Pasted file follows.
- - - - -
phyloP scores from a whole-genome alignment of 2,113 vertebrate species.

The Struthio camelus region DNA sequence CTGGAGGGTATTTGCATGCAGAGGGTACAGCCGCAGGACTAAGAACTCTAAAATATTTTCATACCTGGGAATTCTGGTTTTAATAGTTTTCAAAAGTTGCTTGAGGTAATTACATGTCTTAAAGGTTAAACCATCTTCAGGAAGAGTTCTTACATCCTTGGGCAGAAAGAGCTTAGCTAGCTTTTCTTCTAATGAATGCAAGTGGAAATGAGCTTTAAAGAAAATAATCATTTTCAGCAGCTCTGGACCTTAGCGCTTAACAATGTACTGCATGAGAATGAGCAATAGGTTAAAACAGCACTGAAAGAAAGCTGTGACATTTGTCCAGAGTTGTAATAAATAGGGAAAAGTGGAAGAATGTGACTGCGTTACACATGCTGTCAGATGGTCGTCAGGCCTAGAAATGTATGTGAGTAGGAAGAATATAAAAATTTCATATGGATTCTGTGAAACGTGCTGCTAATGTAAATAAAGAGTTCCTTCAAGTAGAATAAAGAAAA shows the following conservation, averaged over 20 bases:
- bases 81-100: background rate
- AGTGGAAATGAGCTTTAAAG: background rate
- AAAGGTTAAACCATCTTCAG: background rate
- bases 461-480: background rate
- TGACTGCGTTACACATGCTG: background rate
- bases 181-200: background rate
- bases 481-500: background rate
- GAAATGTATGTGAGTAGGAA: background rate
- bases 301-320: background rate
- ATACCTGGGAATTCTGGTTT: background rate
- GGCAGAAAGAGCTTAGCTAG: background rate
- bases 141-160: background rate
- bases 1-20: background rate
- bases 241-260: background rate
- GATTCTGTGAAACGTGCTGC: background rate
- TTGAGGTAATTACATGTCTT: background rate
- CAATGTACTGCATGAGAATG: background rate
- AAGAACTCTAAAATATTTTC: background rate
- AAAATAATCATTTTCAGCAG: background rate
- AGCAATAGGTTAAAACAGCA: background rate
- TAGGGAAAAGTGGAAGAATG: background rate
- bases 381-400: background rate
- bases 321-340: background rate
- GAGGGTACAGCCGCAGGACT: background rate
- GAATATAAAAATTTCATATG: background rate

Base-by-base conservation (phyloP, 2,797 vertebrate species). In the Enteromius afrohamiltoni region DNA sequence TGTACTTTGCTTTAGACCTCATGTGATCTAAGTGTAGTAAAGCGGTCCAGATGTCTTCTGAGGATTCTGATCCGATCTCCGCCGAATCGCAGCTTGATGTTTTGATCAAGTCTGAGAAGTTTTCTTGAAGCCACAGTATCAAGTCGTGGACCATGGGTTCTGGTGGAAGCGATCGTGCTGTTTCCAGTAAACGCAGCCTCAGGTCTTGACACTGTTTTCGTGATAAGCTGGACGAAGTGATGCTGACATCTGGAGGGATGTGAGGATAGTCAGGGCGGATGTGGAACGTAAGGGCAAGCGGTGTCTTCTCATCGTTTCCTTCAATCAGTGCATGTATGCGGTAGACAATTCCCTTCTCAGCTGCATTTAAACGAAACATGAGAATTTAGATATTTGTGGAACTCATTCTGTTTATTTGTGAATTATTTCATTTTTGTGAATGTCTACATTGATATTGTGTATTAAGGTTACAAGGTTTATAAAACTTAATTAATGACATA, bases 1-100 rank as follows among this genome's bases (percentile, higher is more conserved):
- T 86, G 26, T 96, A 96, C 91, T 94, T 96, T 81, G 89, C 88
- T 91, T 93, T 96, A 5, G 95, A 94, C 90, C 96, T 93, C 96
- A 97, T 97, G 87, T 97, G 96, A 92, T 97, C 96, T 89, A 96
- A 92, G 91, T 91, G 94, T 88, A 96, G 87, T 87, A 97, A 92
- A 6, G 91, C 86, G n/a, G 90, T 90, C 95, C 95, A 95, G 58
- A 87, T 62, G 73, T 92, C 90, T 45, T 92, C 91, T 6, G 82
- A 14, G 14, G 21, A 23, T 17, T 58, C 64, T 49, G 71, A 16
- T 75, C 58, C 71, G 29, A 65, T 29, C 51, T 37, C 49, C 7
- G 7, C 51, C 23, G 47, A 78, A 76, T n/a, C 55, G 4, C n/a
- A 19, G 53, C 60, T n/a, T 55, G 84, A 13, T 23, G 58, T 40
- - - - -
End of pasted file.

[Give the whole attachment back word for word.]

phyloP scores from a whole-genome alignment of 2,113 vertebrate species.

The Struthio camelus region DNA sequence CTGGAGGGTATTTGCATGCAGAGGGTACAGCCGCAGGACTAAGAACTCTAAAATATTTTCATACCTGGGAATTCTGGTTTTAATAGTTTTCAAAAGTTGCTTGAGGTAATTACATGTCTTAAAGGTTAAACCATCTTCAGGAAGAGTTCTTACATCCTTGGGCAGAAAGAGCTTAGCTAGCTTTTCTTCTAATGAATGCAAGTGGAAATGAGCTTTAAAGAAAATAATCATTTTCAGCAGCTCTGGACCTTAGCGCTTAACAATGTACTGCATGAGAATGAGCAATAGGTTAAAACAGCACTGAAAGAAAGCTGTGACATTTGTCCAGAGTTGTAATAAATAGGGAAAAGTGGAAGAATGTGACTGCGTTACACATGCTGTCAGATGGTCGTCAGGCCTAGAAATGTATGTGAGTAGGAAGAATATAAAAATTTCATATGGATTCTGTGAAACGTGCTGCTAATGTAAATAAAGAGTTCCTTCAAGTAGAATAAAGAAAA shows the following conservation, averaged over 20 bases:
- bases 81-100: background rate
- AGTGGAAATGAGCTTTAAAG: background rate
- AAAGGTTAAACCATCTTCAG: background rate
- bases 461-480: background rate
- TGACTGCGTTACACATGCTG: background rate
- bases 181-200: background rate
- bases 481-500: background rate
- GAAATGTATGTGAGTAGGAA: background rate
- bases 301-320: background rate
- ATACCTGGGAATTCTGGTTT: background rate
- GGCAGAAAGAGCTTAGCTAG: background rate
- bases 141-160: background rate
- bases 1-20: background rate
- bases 241-260: background rate
- GATTCTGTGAAACGTGCTGC: background rate
- TTGAGGTAATTACATGTCTT: background rate
- CAATGTACTGCATGAGAATG: background rate
- AAGAACTCTAAAATATTTTC: background rate
- AAAATAATCATTTTCAGCAG: background rate
- AGCAATAGGTTAAAACAGCA: background rate
- TAGGGAAAAGTGGAAGAATG: background rate
- bases 381-400: background rate
- bases 321-340: background rate
- GAGGGTACAGCCGCAGGACT: background rate
- GAATATAAAAATTTCATATG: background rate

Base-by-base conservation (phyloP, 2,797 vertebrate species). In the Enteromius afrohamiltoni region DNA sequence TGTACTTTGCTTTAGACCTCATGTGATCTAAGTGTAGTAAAGCGGTCCAGATGTCTTCTGAGGATTCTGATCCGATCTCCGCCGAATCGCAGCTTGATGTTTTGATCAAGTCTGAGAAGTTTTCTTGAAGCCACAGTATCAAGTCGTGGACCATGGGTTCTGGTGGAAGCGATCGTGCTGTTTCCAGTAAACGCAGCCTCAGGTCTTGACACTGTTTTCGTGATAAGCTGGACGAAGTGATGCTGACATCTGGAGGGATGTGAGGATAGTCAGGGCGGATGTGGAACGTAAGGGCAAGCGGTGTCTTCTCATCGTTTCCTTCAATCAGTGCATGTATGCGGTAGACAATTCCCTTCTCAGCTGCATTTAAACGAAACATGAGAATTTAGATATTTGTGGAACTCATTCTGTTTATTTGTGAATTATTTCATTTTTGTGAATGTCTACATTGATATTGTGTATTAAGGTTACAAGGTTTATAAAACTTAATTAATGACATA, bases 1-100 rank as follows among this genome's bases (percentile, higher is more conserved):
- T 86, G 26, T 96, A 96, C 91, T 94, T 96, T 81, G 89, C 88
- T 91, T 93, T 96, A 5, G 95, A 94, C 90, C 96, T 93, C 96
- A 97, T 97, G 87, T 97, G 96, A 92, T 97, C 96, T 89, A 96
- A 92, G 91, T 91, G 94, T 88, A 96, G 87, T 87, A 97, A 92
- A 6, G 91, C 86, G n/a, G 90, T 90, C 95, C 95, A 95, G 58
- A 87, T 62, G 73, T 92, C 90, T 45, T 92, C 91, T 6, G 82
- A 14, G 14, G 21, A 23, T 17, T 58, C 64, T 49, G 71, A 16
- T 75, C 58, C 71, G 29, A 65, T 29, C 51, T 37, C 49, C 7
- G 7, C 51, C 23, G 47, A 78, A 76, T n/a, C 55, G 4, C n/a
- A 19, G 53, C 60, T n/a, T 55, G 84, A 13, T 23, G 58, T 40